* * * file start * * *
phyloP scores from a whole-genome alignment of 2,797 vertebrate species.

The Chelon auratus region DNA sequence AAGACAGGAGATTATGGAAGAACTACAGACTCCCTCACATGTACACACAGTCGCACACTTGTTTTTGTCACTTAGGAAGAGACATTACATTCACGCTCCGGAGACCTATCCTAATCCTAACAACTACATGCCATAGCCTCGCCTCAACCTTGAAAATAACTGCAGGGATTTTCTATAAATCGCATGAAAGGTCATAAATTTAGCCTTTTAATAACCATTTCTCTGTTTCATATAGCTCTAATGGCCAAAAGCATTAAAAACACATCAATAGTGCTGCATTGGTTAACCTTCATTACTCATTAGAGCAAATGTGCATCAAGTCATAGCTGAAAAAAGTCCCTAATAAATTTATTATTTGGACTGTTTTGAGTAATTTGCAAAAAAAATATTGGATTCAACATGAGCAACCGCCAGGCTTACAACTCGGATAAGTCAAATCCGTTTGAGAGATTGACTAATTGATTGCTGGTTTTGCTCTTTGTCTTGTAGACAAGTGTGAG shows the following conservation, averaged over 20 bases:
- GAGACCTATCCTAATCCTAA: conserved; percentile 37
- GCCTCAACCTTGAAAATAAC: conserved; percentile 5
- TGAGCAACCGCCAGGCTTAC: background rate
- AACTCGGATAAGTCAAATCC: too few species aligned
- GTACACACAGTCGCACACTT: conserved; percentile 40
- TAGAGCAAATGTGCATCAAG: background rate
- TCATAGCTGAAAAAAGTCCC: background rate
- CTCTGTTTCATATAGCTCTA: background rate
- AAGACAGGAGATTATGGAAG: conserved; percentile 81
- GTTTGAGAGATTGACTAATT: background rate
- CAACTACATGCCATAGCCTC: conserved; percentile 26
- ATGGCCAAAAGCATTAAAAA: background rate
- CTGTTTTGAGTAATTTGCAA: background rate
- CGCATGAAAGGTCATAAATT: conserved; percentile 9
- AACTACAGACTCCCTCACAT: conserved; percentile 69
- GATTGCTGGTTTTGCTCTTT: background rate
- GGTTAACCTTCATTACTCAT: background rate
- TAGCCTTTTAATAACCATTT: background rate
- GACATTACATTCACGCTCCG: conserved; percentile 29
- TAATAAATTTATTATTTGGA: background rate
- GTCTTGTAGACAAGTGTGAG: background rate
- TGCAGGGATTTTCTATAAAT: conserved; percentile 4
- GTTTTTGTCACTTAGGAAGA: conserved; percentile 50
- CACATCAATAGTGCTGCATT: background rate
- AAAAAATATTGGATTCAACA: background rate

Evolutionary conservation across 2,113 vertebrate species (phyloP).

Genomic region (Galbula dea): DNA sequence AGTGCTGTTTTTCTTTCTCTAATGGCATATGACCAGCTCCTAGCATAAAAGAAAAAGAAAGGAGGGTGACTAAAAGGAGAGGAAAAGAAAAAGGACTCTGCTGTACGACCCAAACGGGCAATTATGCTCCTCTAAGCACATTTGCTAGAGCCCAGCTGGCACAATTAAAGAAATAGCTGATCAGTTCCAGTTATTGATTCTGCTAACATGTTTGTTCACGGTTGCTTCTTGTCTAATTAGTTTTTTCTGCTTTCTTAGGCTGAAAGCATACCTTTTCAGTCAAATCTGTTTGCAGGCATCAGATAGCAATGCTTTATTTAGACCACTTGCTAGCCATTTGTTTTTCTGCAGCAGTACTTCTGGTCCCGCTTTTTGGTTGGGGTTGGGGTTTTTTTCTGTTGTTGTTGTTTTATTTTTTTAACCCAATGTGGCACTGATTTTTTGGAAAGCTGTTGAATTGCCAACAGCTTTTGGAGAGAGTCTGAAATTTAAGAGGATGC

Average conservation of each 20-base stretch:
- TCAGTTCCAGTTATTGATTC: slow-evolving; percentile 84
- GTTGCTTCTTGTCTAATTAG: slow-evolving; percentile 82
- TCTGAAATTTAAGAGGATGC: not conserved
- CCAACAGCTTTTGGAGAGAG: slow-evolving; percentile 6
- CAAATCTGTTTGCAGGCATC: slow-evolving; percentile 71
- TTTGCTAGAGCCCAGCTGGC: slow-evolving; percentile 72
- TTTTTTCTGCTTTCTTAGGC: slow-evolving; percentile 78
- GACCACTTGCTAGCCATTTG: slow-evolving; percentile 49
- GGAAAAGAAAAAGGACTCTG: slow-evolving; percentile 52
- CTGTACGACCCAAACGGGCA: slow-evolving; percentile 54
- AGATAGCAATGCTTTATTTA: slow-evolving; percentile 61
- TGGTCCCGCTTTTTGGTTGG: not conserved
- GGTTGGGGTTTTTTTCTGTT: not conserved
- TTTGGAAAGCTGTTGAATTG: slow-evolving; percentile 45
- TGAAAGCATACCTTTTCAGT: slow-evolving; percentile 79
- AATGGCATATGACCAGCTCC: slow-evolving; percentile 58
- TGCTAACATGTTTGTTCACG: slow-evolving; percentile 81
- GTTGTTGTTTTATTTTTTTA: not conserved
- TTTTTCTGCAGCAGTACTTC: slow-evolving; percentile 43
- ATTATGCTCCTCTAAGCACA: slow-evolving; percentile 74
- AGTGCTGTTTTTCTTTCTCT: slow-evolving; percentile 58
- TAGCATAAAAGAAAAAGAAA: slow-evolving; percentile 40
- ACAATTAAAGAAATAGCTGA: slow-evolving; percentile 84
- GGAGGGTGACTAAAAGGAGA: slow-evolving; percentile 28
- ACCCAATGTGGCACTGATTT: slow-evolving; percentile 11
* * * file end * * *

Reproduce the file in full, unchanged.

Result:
phyloP scores from a whole-genome alignment of 2,797 vertebrate species.

The Chelon auratus region DNA sequence AAGACAGGAGATTATGGAAGAACTACAGACTCCCTCACATGTACACACAGTCGCACACTTGTTTTTGTCACTTAGGAAGAGACATTACATTCACGCTCCGGAGACCTATCCTAATCCTAACAACTACATGCCATAGCCTCGCCTCAACCTTGAAAATAACTGCAGGGATTTTCTATAAATCGCATGAAAGGTCATAAATTTAGCCTTTTAATAACCATTTCTCTGTTTCATATAGCTCTAATGGCCAAAAGCATTAAAAACACATCAATAGTGCTGCATTGGTTAACCTTCATTACTCATTAGAGCAAATGTGCATCAAGTCATAGCTGAAAAAAGTCCCTAATAAATTTATTATTTGGACTGTTTTGAGTAATTTGCAAAAAAAATATTGGATTCAACATGAGCAACCGCCAGGCTTACAACTCGGATAAGTCAAATCCGTTTGAGAGATTGACTAATTGATTGCTGGTTTTGCTCTTTGTCTTGTAGACAAGTGTGAG shows the following conservation, averaged over 20 bases:
- GAGACCTATCCTAATCCTAA: conserved; percentile 37
- GCCTCAACCTTGAAAATAAC: conserved; percentile 5
- TGAGCAACCGCCAGGCTTAC: background rate
- AACTCGGATAAGTCAAATCC: too few species aligned
- GTACACACAGTCGCACACTT: conserved; percentile 40
- TAGAGCAAATGTGCATCAAG: background rate
- TCATAGCTGAAAAAAGTCCC: background rate
- CTCTGTTTCATATAGCTCTA: background rate
- AAGACAGGAGATTATGGAAG: conserved; percentile 81
- GTTTGAGAGATTGACTAATT: background rate
- CAACTACATGCCATAGCCTC: conserved; percentile 26
- ATGGCCAAAAGCATTAAAAA: background rate
- CTGTTTTGAGTAATTTGCAA: background rate
- CGCATGAAAGGTCATAAATT: conserved; percentile 9
- AACTACAGACTCCCTCACAT: conserved; percentile 69
- GATTGCTGGTTTTGCTCTTT: background rate
- GGTTAACCTTCATTACTCAT: background rate
- TAGCCTTTTAATAACCATTT: background rate
- GACATTACATTCACGCTCCG: conserved; percentile 29
- TAATAAATTTATTATTTGGA: background rate
- GTCTTGTAGACAAGTGTGAG: background rate
- TGCAGGGATTTTCTATAAAT: conserved; percentile 4
- GTTTTTGTCACTTAGGAAGA: conserved; percentile 50
- CACATCAATAGTGCTGCATT: background rate
- AAAAAATATTGGATTCAACA: background rate

Evolutionary conservation across 2,113 vertebrate species (phyloP).

Genomic region (Galbula dea): DNA sequence AGTGCTGTTTTTCTTTCTCTAATGGCATATGACCAGCTCCTAGCATAAAAGAAAAAGAAAGGAGGGTGACTAAAAGGAGAGGAAAAGAAAAAGGACTCTGCTGTACGACCCAAACGGGCAATTATGCTCCTCTAAGCACATTTGCTAGAGCCCAGCTGGCACAATTAAAGAAATAGCTGATCAGTTCCAGTTATTGATTCTGCTAACATGTTTGTTCACGGTTGCTTCTTGTCTAATTAGTTTTTTCTGCTTTCTTAGGCTGAAAGCATACCTTTTCAGTCAAATCTGTTTGCAGGCATCAGATAGCAATGCTTTATTTAGACCACTTGCTAGCCATTTGTTTTTCTGCAGCAGTACTTCTGGTCCCGCTTTTTGGTTGGGGTTGGGGTTTTTTTCTGTTGTTGTTGTTTTATTTTTTTAACCCAATGTGGCACTGATTTTTTGGAAAGCTGTTGAATTGCCAACAGCTTTTGGAGAGAGTCTGAAATTTAAGAGGATGC

Average conservation of each 20-base stretch:
- TCAGTTCCAGTTATTGATTC: slow-evolving; percentile 84
- GTTGCTTCTTGTCTAATTAG: slow-evolving; percentile 82
- TCTGAAATTTAAGAGGATGC: not conserved
- CCAACAGCTTTTGGAGAGAG: slow-evolving; percentile 6
- CAAATCTGTTTGCAGGCATC: slow-evolving; percentile 71
- TTTGCTAGAGCCCAGCTGGC: slow-evolving; percentile 72
- TTTTTTCTGCTTTCTTAGGC: slow-evolving; percentile 78
- GACCACTTGCTAGCCATTTG: slow-evolving; percentile 49
- GGAAAAGAAAAAGGACTCTG: slow-evolving; percentile 52
- CTGTACGACCCAAACGGGCA: slow-evolving; percentile 54
- AGATAGCAATGCTTTATTTA: slow-evolving; percentile 61
- TGGTCCCGCTTTTTGGTTGG: not conserved
- GGTTGGGGTTTTTTTCTGTT: not conserved
- TTTGGAAAGCTGTTGAATTG: slow-evolving; percentile 45
- TGAAAGCATACCTTTTCAGT: slow-evolving; percentile 79
- AATGGCATATGACCAGCTCC: slow-evolving; percentile 58
- TGCTAACATGTTTGTTCACG: slow-evolving; percentile 81
- GTTGTTGTTTTATTTTTTTA: not conserved
- TTTTTCTGCAGCAGTACTTC: slow-evolving; percentile 43
- ATTATGCTCCTCTAAGCACA: slow-evolving; percentile 74
- AGTGCTGTTTTTCTTTCTCT: slow-evolving; percentile 58
- TAGCATAAAAGAAAAAGAAA: slow-evolving; percentile 40
- ACAATTAAAGAAATAGCTGA: slow-evolving; percentile 84
- GGAGGGTGACTAAAAGGAGA: slow-evolving; percentile 28
- ACCCAATGTGGCACTGATTT: slow-evolving; percentile 11